Toll Roads Offer an Innovative Approach to Avoiding Gas Tax Hikes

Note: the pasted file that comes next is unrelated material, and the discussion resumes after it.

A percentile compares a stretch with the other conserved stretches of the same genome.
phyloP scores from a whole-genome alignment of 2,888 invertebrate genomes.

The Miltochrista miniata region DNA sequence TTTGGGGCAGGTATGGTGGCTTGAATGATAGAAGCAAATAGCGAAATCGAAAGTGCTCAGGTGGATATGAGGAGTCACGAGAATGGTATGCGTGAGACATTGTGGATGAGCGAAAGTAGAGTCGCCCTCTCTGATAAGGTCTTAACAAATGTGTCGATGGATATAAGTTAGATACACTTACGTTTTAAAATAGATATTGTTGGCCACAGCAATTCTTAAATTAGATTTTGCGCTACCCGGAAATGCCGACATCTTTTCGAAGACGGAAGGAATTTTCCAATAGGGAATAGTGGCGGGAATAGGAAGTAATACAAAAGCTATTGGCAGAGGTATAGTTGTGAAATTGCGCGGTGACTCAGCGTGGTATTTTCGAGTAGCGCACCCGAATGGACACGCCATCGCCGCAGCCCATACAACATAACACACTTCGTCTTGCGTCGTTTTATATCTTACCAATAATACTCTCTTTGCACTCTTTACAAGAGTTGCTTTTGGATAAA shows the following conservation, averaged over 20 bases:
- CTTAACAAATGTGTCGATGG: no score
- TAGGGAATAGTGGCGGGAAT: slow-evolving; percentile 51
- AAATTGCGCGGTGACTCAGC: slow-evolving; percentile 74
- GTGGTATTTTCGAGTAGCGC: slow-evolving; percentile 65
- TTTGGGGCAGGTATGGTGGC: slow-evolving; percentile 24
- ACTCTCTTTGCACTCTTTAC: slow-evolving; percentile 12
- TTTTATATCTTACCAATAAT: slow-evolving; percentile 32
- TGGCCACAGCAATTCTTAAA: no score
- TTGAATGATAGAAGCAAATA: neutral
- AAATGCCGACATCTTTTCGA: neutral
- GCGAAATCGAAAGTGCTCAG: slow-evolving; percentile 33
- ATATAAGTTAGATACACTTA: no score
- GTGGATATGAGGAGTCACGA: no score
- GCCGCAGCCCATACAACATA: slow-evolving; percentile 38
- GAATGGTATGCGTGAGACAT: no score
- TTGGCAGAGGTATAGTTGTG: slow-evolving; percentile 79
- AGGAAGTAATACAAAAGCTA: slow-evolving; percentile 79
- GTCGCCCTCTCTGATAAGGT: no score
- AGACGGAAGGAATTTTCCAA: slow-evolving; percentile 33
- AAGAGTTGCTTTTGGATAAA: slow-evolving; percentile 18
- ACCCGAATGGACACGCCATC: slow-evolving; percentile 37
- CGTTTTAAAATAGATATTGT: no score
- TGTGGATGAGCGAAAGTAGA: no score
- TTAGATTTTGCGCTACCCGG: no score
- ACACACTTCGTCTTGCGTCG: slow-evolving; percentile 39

By Mark Todd Engler If it seems like your daily commute is getting longer and traffic keeps getting worse, it’s probably not just your imagination. A recent study by the Los Angeles-based Reason Foundation concluded that Tennesseans spend about 47 million hours stuck in traffic. Only 11 states need more miles of new roadway in order to alleviate gridlock and other traffic concerns, according to the study. Fortunately, Gov. Phil Bredesen and several state lawmakers are demonstrating commendable leadership and vision by calling for a serious examination of how toll roads and other highway user-fees might help fund improvements to Tennessee’s inadequate road system without hiking gas taxes. Toll roads make sense for a number of reasons: They can ease congestion, offer motorists more route choices, protect the environment from gridlock-spawned carbon waste and shift the burden of paying for road use directly to consumers. Flexible toll pricing enables traffic planners to effectively combat traffic snarl-ups and reduce the exhaust pollution created by cars trapped in congestion. This is no small benefit: Americans burn 2.3 billion gallons of fuel each year idling in jammed traffic, according to the U.S. Department of Transportation. By reducing prices for road access during periods when traffic is lightest, toll-road managers can incentivize drivers to travel at off-peak times. This means less traffic—and quicker commutes—during rush hours. Another promising way for the state to improve congestion through user-fees involves converting existing High Occupancy Vehicle (HOV) lanes now reserved for carpoolers into toll lanes. On some roads in Virginia and California, drivers of both single- and multi-occupant vehicles can opt to pay a fee to access the transformed HOV lanes and bypass bumper-to-bumper traffic. Of course, drivers who choose not to use toll lanes shave driving time as well, because more vehicles are diverted into previously underutilized carpool lanes. Relieving congestion headaches and stunting squandered emissions are reason enough to start examining user-funded roads. But Tennessee also faces another reason for considering toll roads: a growing need for new road construction. The Tennessee Department of Transportation anticipates a huge shortfall in new construction funding over the next 10 years. A study by TRIP, a Washington D.C.-based transportation research group, determined that Tennessee needs additional lane capacity along 239 miles of the state’s existing interstate highway system by 2016. “Clearly, long term, we’re going to have to find some way to close the gap between needs and our current capacity,” TDOT Commissioner Gerald Nicely told the Senate Transportation Committee during a March 28 hearing. Amplifying projected funding shortages is the irony that the rising popularity of increasingly fuel-efficient vehicles will only siphon money from the gas-tax tank. In the legislature, the toll road discussion has bipartisan support with Phillip Pinion, D-Union City, driving discussion in the House and Diane Black, R-Gallatin, pushing an innovative pilot project in the Senate. All told, toll roads and private-public transportation partnerships are clearly “the way of the future” in highway construction funding, as Pinion, the Tennessee House Transportation Committee chairman, noted during a meeting recently. Bredesen, Pinion, Black and other policymakers willing to propel creative discussions about the implementation of toll roads in the Volunteer State are to be applauded. Hopefully their progressive thinking accelerates a high-octane policy conversation steered at providing Tennesseans better driving conditions and choices, while bypassing the wasted time, frustration and pollution of a thickening congestion quagmire.